Published: Fri, February 08, 2019
Global News | By Blake Casey

Tension as Russian court jails Jehovah’s Witness member

Tension as Russian court jails Jehovah’s Witness member

Danish citizen Dennis Christensen was jailed at a court in the southern Russian city of Oryol despite insisting he had "never committed any criminal acts".

In August 2017, the Russian Justice Ministry included the organization Jehovah's Witnesses and its 395 local religious branches to the list of organizations outlawed in the country.

This is following the ban of the group by Russia's Supreme Court which described the group as extremist and ordered that it be disbanded nationwide.

Al Jazeera's Rory Challands reports from Moscow.

Jehovah's Witnesses have for several years come under pressure from the Russian state.

In a report a year ago, Human Rights Watch accused the Russian authorities of carrying out a "sweeping campaign" of harassment and persecution against the movement. He and his wife Irina were preaching for years, although Christensen was not officially a member of the group, the court heard.

Reuters interviewed Christensen in his jail cell during breaks in the trial.

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It was reported that "more than 100 criminal cases have been opened against Jehovah's Witnesses, with another 24 people in prison awaiting or on trial and a similar number under house arrest".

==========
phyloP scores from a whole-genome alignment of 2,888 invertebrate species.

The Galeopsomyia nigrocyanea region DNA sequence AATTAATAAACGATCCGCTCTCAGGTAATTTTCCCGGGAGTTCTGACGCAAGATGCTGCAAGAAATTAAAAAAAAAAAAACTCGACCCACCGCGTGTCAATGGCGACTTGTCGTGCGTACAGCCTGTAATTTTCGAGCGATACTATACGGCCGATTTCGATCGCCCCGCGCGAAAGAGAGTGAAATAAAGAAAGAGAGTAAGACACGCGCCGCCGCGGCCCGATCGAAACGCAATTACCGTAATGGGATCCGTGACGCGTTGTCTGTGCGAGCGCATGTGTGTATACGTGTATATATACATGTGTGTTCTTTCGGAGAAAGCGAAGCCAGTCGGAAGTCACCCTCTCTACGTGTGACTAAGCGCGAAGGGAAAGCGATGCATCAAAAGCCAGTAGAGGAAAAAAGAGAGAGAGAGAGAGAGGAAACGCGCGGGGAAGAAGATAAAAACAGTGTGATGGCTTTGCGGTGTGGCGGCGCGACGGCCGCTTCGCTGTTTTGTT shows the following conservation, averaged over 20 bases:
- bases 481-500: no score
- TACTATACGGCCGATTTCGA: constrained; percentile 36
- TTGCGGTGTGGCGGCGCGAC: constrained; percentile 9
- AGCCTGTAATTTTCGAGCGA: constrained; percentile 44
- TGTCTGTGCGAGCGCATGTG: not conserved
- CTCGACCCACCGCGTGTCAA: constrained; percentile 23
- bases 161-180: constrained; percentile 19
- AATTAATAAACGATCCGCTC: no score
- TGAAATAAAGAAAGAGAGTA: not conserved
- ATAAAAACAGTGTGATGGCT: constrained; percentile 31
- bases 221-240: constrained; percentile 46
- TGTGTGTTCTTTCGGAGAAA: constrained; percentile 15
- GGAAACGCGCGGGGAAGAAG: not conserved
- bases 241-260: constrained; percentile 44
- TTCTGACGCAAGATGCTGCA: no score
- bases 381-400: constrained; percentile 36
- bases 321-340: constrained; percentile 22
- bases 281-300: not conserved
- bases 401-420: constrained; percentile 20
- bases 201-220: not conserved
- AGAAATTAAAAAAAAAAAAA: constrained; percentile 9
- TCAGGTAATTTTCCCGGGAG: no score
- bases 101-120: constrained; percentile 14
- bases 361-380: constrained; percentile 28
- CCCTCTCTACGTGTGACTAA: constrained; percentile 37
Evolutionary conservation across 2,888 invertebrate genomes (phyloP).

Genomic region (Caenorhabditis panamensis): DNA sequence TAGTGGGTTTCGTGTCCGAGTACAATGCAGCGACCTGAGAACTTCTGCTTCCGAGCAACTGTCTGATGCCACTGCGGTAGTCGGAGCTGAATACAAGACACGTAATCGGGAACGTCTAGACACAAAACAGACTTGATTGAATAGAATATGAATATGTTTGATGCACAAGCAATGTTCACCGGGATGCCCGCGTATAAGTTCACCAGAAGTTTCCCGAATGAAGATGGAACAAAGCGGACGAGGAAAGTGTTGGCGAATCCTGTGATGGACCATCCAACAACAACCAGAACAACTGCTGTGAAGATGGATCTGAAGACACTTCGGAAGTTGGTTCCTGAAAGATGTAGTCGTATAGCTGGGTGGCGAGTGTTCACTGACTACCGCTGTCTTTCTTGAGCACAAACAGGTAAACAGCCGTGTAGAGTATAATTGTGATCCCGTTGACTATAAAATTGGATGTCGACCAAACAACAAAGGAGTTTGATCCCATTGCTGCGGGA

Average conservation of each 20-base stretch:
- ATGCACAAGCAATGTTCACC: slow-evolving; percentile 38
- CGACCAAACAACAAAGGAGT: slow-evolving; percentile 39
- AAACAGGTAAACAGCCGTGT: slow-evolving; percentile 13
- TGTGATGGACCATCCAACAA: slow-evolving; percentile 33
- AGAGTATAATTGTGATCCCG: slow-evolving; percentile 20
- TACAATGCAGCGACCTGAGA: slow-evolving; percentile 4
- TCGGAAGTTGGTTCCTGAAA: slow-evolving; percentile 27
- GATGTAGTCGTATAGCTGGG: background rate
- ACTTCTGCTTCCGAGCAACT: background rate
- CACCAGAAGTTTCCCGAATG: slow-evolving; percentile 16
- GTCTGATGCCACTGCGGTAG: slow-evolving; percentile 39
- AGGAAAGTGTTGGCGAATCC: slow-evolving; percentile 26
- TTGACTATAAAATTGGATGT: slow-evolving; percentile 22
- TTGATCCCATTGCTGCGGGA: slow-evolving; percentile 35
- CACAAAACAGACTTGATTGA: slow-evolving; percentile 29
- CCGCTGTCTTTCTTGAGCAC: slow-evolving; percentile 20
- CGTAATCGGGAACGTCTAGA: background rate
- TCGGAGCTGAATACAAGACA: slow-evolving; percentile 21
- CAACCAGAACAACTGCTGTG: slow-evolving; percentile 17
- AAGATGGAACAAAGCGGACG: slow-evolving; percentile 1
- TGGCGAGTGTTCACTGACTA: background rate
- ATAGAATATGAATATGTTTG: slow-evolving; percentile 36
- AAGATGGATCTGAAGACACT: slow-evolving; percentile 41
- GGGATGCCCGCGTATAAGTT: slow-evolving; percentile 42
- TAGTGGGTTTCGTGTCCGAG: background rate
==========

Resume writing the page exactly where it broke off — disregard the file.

The powerful Russian Orthodox Church has spoken out against the group, with one Church official branding it a "destructive sect". "We agree with President Putin that persecuting peaceful believers is utter nonsense, and call on Russian Federation to respect freedom of religion".

Dmitry Peskov, a Kremlin spokesman, said there had clearly been reasons for Christiansen's arrest, but that he was unaware of the details of the case.

"Dennis Christensen has been arrested and prosecuted by the authorities simply for practicing his religion as Jehovah's Witness", said Marie Struthers, Director for Eastern Europe and Central Asia at Amnesty International, in a statement before the sentencing.

Christensen's lawyer says he plans to appeal.

In 2010, the European Court of Human Rights ruled that the dissolution six years earlier of the movement's Moscow branch had violated the right to freedom of religion and association.

Yaroslav Sivulsky, a Jehovah's Witness spokesman, said the group was disappointed by what it regarded as an unjust verdict.

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